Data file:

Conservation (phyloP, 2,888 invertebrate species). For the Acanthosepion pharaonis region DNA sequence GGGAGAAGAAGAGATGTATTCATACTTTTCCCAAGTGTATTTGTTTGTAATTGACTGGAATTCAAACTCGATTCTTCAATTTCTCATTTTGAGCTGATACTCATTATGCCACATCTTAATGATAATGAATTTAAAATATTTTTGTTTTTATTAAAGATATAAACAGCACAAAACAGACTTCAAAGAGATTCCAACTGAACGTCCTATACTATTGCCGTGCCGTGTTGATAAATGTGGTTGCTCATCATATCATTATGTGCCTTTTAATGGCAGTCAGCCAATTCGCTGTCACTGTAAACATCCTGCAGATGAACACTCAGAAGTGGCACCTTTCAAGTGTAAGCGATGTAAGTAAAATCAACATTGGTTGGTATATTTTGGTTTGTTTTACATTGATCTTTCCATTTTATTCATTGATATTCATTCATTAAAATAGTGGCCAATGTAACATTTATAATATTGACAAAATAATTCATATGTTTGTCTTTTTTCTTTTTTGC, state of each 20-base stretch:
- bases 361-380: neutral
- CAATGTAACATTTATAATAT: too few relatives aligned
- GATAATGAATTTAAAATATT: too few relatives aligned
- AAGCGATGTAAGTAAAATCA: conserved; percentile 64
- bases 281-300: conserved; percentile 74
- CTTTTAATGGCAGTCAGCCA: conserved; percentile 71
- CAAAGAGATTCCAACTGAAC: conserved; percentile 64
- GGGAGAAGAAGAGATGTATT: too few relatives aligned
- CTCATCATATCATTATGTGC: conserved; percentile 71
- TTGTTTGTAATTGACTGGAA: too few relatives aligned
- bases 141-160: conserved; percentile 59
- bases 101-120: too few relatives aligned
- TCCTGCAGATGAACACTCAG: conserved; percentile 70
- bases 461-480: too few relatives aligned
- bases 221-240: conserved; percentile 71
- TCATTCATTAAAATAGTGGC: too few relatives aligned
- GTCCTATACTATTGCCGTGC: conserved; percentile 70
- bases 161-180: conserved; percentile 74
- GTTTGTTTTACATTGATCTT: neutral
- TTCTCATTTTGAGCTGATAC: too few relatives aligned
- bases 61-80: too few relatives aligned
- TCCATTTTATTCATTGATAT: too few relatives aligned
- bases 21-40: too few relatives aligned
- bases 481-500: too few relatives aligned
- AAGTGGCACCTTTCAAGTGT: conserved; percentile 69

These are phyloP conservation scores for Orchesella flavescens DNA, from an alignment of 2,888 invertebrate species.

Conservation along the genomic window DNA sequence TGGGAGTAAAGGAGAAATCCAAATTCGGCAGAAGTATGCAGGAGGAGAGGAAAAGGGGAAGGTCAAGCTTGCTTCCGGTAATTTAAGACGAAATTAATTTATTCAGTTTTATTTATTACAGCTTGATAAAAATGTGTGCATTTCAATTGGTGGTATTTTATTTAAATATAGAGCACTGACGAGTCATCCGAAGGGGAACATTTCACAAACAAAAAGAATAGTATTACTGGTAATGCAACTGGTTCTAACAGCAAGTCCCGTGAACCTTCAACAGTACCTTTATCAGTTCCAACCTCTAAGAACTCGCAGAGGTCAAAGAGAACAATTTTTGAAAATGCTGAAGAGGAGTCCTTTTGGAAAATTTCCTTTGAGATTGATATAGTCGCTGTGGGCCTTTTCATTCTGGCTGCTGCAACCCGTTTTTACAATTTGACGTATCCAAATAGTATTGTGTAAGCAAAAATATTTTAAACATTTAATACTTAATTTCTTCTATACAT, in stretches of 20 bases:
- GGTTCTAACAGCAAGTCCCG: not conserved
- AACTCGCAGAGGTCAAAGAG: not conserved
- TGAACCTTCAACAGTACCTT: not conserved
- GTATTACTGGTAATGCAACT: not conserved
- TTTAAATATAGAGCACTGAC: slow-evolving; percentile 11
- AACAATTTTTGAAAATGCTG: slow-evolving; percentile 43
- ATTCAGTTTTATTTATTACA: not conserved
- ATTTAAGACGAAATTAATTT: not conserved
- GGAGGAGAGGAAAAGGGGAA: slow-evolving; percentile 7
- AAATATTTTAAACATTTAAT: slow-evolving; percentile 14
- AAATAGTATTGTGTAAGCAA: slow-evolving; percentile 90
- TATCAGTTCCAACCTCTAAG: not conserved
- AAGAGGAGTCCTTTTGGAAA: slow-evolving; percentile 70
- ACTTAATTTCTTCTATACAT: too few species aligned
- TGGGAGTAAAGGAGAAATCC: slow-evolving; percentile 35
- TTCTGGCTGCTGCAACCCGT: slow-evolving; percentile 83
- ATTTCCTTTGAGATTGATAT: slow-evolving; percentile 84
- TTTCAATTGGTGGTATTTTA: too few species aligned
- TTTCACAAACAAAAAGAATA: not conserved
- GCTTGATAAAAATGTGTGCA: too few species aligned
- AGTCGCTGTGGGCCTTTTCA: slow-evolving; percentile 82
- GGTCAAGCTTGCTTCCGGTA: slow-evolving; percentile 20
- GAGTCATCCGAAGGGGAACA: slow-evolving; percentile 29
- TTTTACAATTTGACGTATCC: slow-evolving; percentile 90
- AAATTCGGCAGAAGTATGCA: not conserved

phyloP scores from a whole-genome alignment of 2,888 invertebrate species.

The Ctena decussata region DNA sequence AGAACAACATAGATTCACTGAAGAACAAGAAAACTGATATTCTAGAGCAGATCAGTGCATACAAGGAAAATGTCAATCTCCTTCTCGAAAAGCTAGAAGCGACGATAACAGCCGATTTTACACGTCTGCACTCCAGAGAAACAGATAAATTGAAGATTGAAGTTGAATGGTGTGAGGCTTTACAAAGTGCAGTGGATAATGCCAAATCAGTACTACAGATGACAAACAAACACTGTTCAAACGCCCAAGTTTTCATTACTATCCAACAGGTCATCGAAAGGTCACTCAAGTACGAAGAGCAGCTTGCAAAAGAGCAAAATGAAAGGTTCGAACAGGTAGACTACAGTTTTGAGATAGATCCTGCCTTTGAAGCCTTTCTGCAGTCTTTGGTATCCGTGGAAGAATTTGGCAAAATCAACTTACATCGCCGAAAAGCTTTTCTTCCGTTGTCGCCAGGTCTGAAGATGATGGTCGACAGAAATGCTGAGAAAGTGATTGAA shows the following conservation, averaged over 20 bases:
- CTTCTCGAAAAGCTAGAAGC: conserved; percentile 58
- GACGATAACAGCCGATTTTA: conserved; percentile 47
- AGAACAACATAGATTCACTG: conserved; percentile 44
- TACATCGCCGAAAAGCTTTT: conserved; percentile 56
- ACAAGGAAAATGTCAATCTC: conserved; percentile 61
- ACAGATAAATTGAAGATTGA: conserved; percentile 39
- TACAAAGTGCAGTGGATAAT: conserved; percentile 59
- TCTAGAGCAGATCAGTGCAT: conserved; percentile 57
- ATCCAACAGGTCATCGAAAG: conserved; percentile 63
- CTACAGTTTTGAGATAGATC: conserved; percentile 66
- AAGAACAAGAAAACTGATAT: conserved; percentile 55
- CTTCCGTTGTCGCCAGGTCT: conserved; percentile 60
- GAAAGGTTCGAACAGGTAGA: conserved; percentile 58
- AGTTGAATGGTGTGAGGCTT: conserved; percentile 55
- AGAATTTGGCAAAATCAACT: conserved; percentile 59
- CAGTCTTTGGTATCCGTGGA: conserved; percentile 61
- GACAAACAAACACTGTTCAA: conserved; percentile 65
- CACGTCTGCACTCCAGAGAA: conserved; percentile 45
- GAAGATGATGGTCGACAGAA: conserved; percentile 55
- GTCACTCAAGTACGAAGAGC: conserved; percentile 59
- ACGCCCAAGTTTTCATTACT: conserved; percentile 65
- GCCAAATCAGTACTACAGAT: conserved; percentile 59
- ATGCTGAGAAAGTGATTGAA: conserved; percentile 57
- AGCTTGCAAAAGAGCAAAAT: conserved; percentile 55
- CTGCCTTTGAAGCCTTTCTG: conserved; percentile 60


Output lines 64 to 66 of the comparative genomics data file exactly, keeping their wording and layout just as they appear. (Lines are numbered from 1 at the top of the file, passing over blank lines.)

- ATCCAACAGGTCATCGAAAG: conserved; percentile 63
- CTACAGTTTTGAGATAGATC: conserved; percentile 66
- AAGAACAAGAAAACTGATAT: conserved; percentile 55